Foreign policy and defense
Comoros' relations with the old colonial
power of France are complicated. France is the country's
largest donor and trading partner. At the same time, the
question of the status of the French island of Mayotte
has disturbed relations.
Geographically, Mayotte belongs to the Comoros
archipelago, but ever since independence from France in
1975, the majority of Mayotte's population has wanted to
remain part of France rather than join the Comoros. The
Comoros, however, claim to be the neighbor island, where
the residents generally have a better position than
the Comoros. The Comorian politicians want to integrate
Mayotte with the Comoros and when Mayotte's residents
voted in a referendum in 2000 to agree more firmly to
France, the decision was condemned by the neighboring
country. In 2011, Mayotte took the final step closer to
the mother country by becoming a French department, that
is, a fully integrated part of France. However, the
Comoros have benefited from the proximity to the
economically more developed Mayotte and have in practice
often been low on the issue.
Overview of business holidays and various national observances in Comoros for years of 2020, 2021, 2022, 2023, 2024 and 2025.
Nor does the African Union Regional Cooperation
Organization (AU) recognize Mayotte's current status.
Under the moderate Islamist Union President Ahmed
Abdallah Sambi (2006–2001), the Comoros' contacts with
the Muslim countries increased, not least Iran, which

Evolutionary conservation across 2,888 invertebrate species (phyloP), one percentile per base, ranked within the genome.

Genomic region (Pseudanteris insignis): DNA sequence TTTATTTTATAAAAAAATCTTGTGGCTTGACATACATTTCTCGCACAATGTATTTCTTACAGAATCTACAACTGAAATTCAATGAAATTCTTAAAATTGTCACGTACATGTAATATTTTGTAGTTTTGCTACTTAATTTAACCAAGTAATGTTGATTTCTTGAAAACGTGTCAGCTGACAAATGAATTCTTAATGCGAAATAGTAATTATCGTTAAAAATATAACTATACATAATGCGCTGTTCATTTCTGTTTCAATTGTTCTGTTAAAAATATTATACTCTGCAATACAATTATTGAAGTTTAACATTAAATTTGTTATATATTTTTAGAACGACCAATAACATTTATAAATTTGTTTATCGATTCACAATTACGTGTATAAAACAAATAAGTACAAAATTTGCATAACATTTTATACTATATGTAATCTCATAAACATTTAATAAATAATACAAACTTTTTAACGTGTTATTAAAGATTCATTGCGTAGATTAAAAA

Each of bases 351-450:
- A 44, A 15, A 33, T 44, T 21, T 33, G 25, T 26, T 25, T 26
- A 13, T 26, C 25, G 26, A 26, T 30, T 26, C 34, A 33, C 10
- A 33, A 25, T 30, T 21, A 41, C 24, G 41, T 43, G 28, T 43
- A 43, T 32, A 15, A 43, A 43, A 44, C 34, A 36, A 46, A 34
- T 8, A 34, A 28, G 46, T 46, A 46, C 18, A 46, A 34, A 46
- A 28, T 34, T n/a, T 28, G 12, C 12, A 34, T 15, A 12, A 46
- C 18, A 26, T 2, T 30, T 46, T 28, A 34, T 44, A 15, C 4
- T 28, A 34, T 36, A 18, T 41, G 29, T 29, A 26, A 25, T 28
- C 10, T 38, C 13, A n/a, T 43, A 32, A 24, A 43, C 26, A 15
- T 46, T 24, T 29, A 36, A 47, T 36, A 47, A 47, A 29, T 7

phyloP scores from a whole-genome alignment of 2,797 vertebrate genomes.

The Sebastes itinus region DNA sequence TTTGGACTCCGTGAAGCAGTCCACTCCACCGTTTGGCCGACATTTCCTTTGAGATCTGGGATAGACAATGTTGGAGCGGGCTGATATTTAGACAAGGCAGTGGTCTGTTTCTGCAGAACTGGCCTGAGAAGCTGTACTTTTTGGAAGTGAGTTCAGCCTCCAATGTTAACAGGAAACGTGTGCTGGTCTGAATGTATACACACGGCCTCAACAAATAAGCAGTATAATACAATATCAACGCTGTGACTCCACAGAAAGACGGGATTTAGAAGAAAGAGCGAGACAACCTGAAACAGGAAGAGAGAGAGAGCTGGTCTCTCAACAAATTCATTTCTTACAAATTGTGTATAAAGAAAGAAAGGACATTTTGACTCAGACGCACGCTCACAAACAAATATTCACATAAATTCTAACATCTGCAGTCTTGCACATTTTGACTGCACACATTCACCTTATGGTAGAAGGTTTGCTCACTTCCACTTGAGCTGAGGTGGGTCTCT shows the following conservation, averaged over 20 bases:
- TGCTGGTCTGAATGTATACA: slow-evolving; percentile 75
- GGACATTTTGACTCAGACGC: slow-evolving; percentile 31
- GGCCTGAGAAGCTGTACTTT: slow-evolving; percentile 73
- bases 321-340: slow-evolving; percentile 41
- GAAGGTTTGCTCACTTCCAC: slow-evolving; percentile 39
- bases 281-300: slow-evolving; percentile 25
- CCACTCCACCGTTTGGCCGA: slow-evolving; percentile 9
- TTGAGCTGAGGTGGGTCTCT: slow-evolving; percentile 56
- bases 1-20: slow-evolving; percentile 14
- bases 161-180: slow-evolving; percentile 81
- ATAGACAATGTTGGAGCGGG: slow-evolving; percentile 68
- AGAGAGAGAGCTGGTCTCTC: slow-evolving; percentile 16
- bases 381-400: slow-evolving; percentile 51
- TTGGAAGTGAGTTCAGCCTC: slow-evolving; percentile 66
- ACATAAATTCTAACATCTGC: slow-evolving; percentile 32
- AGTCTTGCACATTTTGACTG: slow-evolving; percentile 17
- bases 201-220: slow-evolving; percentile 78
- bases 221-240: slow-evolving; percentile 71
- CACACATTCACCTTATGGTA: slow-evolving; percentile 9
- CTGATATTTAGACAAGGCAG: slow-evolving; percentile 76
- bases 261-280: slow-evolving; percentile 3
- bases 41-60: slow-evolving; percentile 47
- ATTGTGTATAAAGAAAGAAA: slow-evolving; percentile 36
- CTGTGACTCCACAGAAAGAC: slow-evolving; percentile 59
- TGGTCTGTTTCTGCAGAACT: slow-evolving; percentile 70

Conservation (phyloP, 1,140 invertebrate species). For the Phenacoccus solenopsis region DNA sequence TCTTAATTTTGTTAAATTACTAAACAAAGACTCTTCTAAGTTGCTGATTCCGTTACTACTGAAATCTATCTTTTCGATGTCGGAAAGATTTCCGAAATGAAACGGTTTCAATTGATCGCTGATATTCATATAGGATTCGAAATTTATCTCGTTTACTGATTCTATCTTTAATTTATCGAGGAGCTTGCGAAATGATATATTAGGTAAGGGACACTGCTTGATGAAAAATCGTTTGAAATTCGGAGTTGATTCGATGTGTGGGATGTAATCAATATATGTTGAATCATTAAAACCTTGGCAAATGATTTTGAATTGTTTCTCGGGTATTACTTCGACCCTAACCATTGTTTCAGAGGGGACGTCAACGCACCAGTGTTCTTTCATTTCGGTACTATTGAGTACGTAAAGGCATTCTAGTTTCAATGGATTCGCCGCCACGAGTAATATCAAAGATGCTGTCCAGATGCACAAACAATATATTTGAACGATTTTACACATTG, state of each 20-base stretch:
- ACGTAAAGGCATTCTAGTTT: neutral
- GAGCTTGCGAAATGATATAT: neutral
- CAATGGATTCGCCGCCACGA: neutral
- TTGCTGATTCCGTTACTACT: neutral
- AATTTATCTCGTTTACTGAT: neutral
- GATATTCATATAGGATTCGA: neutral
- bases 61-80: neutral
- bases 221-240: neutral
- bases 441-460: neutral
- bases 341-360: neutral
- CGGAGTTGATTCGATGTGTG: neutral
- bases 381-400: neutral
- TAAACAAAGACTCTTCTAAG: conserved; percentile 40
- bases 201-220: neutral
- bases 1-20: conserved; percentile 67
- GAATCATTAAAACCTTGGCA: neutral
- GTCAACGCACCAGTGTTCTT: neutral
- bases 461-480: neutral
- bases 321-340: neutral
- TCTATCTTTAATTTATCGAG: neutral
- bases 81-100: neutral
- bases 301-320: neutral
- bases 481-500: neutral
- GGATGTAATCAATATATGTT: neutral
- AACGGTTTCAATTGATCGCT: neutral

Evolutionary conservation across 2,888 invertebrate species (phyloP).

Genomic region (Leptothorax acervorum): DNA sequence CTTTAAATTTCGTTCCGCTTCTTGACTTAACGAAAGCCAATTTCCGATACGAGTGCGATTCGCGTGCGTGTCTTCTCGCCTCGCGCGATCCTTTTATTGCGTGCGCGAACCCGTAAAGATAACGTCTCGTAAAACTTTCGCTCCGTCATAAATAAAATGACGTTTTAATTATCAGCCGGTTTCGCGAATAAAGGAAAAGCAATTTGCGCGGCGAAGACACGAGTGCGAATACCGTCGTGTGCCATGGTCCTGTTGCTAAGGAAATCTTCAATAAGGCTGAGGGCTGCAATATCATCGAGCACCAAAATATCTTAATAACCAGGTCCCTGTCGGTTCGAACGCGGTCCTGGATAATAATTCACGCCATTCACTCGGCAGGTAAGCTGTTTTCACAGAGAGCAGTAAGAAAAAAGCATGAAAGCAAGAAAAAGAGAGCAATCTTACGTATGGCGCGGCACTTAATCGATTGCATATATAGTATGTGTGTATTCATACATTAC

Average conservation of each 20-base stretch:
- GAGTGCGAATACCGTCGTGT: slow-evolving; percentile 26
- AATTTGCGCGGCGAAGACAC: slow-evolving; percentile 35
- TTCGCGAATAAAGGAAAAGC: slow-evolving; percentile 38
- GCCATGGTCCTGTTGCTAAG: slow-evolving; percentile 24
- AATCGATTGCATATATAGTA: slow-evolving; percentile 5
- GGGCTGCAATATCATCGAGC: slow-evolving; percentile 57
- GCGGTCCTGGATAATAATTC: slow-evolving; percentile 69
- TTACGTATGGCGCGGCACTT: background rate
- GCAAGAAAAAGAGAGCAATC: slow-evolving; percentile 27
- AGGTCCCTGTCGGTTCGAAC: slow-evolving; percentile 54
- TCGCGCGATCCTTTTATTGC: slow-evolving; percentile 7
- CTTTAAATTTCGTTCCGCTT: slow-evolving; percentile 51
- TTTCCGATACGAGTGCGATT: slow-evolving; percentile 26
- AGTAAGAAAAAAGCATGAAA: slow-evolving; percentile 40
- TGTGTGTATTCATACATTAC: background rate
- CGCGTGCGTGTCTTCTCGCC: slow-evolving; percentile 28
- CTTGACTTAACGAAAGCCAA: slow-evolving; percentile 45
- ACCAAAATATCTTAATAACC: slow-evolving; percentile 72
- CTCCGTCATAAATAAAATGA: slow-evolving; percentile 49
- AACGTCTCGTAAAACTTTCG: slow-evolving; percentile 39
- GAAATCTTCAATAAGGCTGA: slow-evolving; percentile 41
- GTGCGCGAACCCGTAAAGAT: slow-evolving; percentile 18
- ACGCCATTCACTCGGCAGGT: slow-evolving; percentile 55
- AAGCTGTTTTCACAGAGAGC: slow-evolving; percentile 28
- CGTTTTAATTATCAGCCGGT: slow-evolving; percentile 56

promised significant financial support. Sambi also
sought to expand contacts with other potential investors
and donors abroad. In 2010, he received pledges of
extensive assistance at an Arab donor conference in
Qatar. Previously, Dubai and Kuwait, among others, had
announced major investments in the Comoros.
Increased tensions between Iran and Saudi Arabia from
the end of 2015 led to the Comoros breaking diplomatic
relations with Iran in early 2016.
The African Union (AU) and its predecessor OAU have
repeatedly mediated between the central government and
separatists on the three islands, but the AU, like other
aid donors, has tired of the Comoros' constant political
struggles. In February 2008, the AU nevertheless decided
to support the central government's plans to overthrow a
rebel regime on the island of Anjouan. The AU hoped to
gain prestige in the outside world with an intervention
that had every chance to succeed, unlike previous
attempts to broker peace in Sudan and Somalia. However,
South Africa's then-president Thabo Mbeki wanted in the
long run to mediate between the Comoros central
government and the coup regime on Anjouan. Mbeki thus
delayed the intervention, which was finally implemented
in March 2008 after clear signs from France and the
United States. However, it was criticized by Mbeki,
Assistance and investment from China are still
relatively small but are expected to increase as China
advances its positions throughout Africa. However, the
Comoros' lack of raw materials makes the country
relatively unattractive to China.
The Comorian defense force comprises about 1,000 men.
It is a political power factor and has been involved in
several coups. At the same time, the military has not
succeeded in preventing foreign lego nectars from
carrying out coups (see Modern History). A number of
countries provide military equipment and training to the
Comoros, including the United States, France and China.
New President assumes office
Moderate Islamist businessman Ahmed Abdallah Mohamed Sambi takes over as
president after a major election victory that month. The change of presidential
post is the first peaceful change of power in the Comoros since the country's
independence from colonial power France 1975.